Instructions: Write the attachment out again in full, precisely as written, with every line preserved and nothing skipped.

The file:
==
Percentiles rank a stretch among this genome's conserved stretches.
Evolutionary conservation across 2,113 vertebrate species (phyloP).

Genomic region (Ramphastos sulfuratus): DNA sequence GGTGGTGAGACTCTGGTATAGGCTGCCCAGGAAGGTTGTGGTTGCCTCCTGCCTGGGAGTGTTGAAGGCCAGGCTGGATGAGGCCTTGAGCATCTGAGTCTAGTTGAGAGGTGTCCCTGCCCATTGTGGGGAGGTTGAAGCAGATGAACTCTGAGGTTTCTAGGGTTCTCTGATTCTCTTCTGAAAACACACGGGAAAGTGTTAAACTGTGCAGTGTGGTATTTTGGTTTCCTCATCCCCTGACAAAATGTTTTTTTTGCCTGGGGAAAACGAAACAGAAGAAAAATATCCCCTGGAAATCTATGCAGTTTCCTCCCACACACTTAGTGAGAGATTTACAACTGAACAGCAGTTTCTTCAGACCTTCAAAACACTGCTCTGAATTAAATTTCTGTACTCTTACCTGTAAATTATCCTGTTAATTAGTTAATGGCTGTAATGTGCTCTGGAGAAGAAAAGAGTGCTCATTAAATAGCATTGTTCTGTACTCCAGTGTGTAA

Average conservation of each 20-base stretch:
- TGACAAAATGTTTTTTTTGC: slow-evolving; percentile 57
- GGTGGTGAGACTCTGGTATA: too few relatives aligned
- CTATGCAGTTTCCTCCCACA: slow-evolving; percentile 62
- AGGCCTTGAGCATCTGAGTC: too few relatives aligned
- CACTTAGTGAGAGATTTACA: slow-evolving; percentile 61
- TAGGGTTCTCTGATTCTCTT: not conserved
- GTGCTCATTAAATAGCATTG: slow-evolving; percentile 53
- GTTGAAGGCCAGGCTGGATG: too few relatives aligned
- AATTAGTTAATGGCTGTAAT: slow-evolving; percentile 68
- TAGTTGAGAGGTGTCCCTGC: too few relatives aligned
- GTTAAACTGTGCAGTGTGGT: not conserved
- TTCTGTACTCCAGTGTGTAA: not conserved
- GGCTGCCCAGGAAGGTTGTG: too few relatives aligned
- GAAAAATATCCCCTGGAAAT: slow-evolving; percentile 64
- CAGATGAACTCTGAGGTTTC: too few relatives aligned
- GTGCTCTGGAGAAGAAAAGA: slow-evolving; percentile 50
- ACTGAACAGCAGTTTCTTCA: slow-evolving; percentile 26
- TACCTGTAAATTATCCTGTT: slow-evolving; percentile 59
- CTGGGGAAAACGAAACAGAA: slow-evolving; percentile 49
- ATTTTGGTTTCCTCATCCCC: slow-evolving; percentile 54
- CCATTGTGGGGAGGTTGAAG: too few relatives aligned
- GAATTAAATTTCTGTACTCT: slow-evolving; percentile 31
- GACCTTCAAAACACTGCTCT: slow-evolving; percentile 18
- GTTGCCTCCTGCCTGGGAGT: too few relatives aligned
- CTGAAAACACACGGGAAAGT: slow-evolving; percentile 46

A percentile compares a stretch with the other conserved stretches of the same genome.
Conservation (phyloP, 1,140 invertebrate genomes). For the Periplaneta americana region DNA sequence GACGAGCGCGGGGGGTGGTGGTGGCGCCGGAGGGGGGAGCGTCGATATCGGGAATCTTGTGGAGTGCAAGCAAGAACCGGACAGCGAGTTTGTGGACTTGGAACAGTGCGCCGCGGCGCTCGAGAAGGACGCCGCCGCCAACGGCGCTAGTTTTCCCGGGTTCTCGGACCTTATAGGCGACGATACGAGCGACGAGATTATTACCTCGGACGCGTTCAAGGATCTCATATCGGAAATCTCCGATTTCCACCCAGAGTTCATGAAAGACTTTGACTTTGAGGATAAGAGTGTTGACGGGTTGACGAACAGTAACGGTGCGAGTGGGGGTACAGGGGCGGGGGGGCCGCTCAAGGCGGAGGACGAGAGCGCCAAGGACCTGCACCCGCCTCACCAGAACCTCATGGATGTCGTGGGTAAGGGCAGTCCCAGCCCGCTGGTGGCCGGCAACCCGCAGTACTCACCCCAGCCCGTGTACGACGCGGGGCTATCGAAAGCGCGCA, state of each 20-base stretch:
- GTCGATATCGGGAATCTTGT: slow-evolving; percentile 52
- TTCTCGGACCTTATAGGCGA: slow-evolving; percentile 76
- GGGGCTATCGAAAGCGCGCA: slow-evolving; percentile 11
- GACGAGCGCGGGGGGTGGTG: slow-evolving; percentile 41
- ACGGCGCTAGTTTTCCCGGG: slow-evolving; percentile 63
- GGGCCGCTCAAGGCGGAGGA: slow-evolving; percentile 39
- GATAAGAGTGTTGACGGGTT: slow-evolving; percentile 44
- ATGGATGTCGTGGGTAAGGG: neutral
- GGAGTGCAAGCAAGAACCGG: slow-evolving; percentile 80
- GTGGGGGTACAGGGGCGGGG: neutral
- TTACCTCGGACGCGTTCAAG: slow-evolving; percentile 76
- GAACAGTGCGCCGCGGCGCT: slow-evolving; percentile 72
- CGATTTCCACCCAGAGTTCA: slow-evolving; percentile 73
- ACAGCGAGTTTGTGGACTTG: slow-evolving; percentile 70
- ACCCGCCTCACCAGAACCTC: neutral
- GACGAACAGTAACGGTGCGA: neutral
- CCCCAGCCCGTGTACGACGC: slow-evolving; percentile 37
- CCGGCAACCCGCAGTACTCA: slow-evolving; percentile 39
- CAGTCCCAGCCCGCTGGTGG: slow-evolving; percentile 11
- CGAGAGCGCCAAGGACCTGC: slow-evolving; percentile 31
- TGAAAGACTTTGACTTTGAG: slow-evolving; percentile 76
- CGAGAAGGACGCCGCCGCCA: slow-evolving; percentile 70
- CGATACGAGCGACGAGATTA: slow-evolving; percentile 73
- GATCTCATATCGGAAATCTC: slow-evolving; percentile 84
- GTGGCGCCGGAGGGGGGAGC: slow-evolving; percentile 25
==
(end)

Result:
Percentiles rank a stretch among this genome's conserved stretches.
Evolutionary conservation across 2,113 vertebrate species (phyloP).

Genomic region (Ramphastos sulfuratus): DNA sequence GGTGGTGAGACTCTGGTATAGGCTGCCCAGGAAGGTTGTGGTTGCCTCCTGCCTGGGAGTGTTGAAGGCCAGGCTGGATGAGGCCTTGAGCATCTGAGTCTAGTTGAGAGGTGTCCCTGCCCATTGTGGGGAGGTTGAAGCAGATGAACTCTGAGGTTTCTAGGGTTCTCTGATTCTCTTCTGAAAACACACGGGAAAGTGTTAAACTGTGCAGTGTGGTATTTTGGTTTCCTCATCCCCTGACAAAATGTTTTTTTTGCCTGGGGAAAACGAAACAGAAGAAAAATATCCCCTGGAAATCTATGCAGTTTCCTCCCACACACTTAGTGAGAGATTTACAACTGAACAGCAGTTTCTTCAGACCTTCAAAACACTGCTCTGAATTAAATTTCTGTACTCTTACCTGTAAATTATCCTGTTAATTAGTTAATGGCTGTAATGTGCTCTGGAGAAGAAAAGAGTGCTCATTAAATAGCATTGTTCTGTACTCCAGTGTGTAA

Average conservation of each 20-base stretch:
- TGACAAAATGTTTTTTTTGC: slow-evolving; percentile 57
- GGTGGTGAGACTCTGGTATA: too few relatives aligned
- CTATGCAGTTTCCTCCCACA: slow-evolving; percentile 62
- AGGCCTTGAGCATCTGAGTC: too few relatives aligned
- CACTTAGTGAGAGATTTACA: slow-evolving; percentile 61
- TAGGGTTCTCTGATTCTCTT: not conserved
- GTGCTCATTAAATAGCATTG: slow-evolving; percentile 53
- GTTGAAGGCCAGGCTGGATG: too few relatives aligned
- AATTAGTTAATGGCTGTAAT: slow-evolving; percentile 68
- TAGTTGAGAGGTGTCCCTGC: too few relatives aligned
- GTTAAACTGTGCAGTGTGGT: not conserved
- TTCTGTACTCCAGTGTGTAA: not conserved
- GGCTGCCCAGGAAGGTTGTG: too few relatives aligned
- GAAAAATATCCCCTGGAAAT: slow-evolving; percentile 64
- CAGATGAACTCTGAGGTTTC: too few relatives aligned
- GTGCTCTGGAGAAGAAAAGA: slow-evolving; percentile 50
- ACTGAACAGCAGTTTCTTCA: slow-evolving; percentile 26
- TACCTGTAAATTATCCTGTT: slow-evolving; percentile 59
- CTGGGGAAAACGAAACAGAA: slow-evolving; percentile 49
- ATTTTGGTTTCCTCATCCCC: slow-evolving; percentile 54
- CCATTGTGGGGAGGTTGAAG: too few relatives aligned
- GAATTAAATTTCTGTACTCT: slow-evolving; percentile 31
- GACCTTCAAAACACTGCTCT: slow-evolving; percentile 18
- GTTGCCTCCTGCCTGGGAGT: too few relatives aligned
- CTGAAAACACACGGGAAAGT: slow-evolving; percentile 46

A percentile compares a stretch with the other conserved stretches of the same genome.
Conservation (phyloP, 1,140 invertebrate genomes). For the Periplaneta americana region DNA sequence GACGAGCGCGGGGGGTGGTGGTGGCGCCGGAGGGGGGAGCGTCGATATCGGGAATCTTGTGGAGTGCAAGCAAGAACCGGACAGCGAGTTTGTGGACTTGGAACAGTGCGCCGCGGCGCTCGAGAAGGACGCCGCCGCCAACGGCGCTAGTTTTCCCGGGTTCTCGGACCTTATAGGCGACGATACGAGCGACGAGATTATTACCTCGGACGCGTTCAAGGATCTCATATCGGAAATCTCCGATTTCCACCCAGAGTTCATGAAAGACTTTGACTTTGAGGATAAGAGTGTTGACGGGTTGACGAACAGTAACGGTGCGAGTGGGGGTACAGGGGCGGGGGGGCCGCTCAAGGCGGAGGACGAGAGCGCCAAGGACCTGCACCCGCCTCACCAGAACCTCATGGATGTCGTGGGTAAGGGCAGTCCCAGCCCGCTGGTGGCCGGCAACCCGCAGTACTCACCCCAGCCCGTGTACGACGCGGGGCTATCGAAAGCGCGCA, state of each 20-base stretch:
- GTCGATATCGGGAATCTTGT: slow-evolving; percentile 52
- TTCTCGGACCTTATAGGCGA: slow-evolving; percentile 76
- GGGGCTATCGAAAGCGCGCA: slow-evolving; percentile 11
- GACGAGCGCGGGGGGTGGTG: slow-evolving; percentile 41
- ACGGCGCTAGTTTTCCCGGG: slow-evolving; percentile 63
- GGGCCGCTCAAGGCGGAGGA: slow-evolving; percentile 39
- GATAAGAGTGTTGACGGGTT: slow-evolving; percentile 44
- ATGGATGTCGTGGGTAAGGG: neutral
- GGAGTGCAAGCAAGAACCGG: slow-evolving; percentile 80
- GTGGGGGTACAGGGGCGGGG: neutral
- TTACCTCGGACGCGTTCAAG: slow-evolving; percentile 76
- GAACAGTGCGCCGCGGCGCT: slow-evolving; percentile 72
- CGATTTCCACCCAGAGTTCA: slow-evolving; percentile 73
- ACAGCGAGTTTGTGGACTTG: slow-evolving; percentile 70
- ACCCGCCTCACCAGAACCTC: neutral
- GACGAACAGTAACGGTGCGA: neutral
- CCCCAGCCCGTGTACGACGC: slow-evolving; percentile 37
- CCGGCAACCCGCAGTACTCA: slow-evolving; percentile 39
- CAGTCCCAGCCCGCTGGTGG: slow-evolving; percentile 11
- CGAGAGCGCCAAGGACCTGC: slow-evolving; percentile 31
- TGAAAGACTTTGACTTTGAG: slow-evolving; percentile 76
- CGAGAAGGACGCCGCCGCCA: slow-evolving; percentile 70
- CGATACGAGCGACGAGATTA: slow-evolving; percentile 73
- GATCTCATATCGGAAATCTC: slow-evolving; percentile 84
- GTGGCGCCGGAGGGGGGAGC: slow-evolving; percentile 25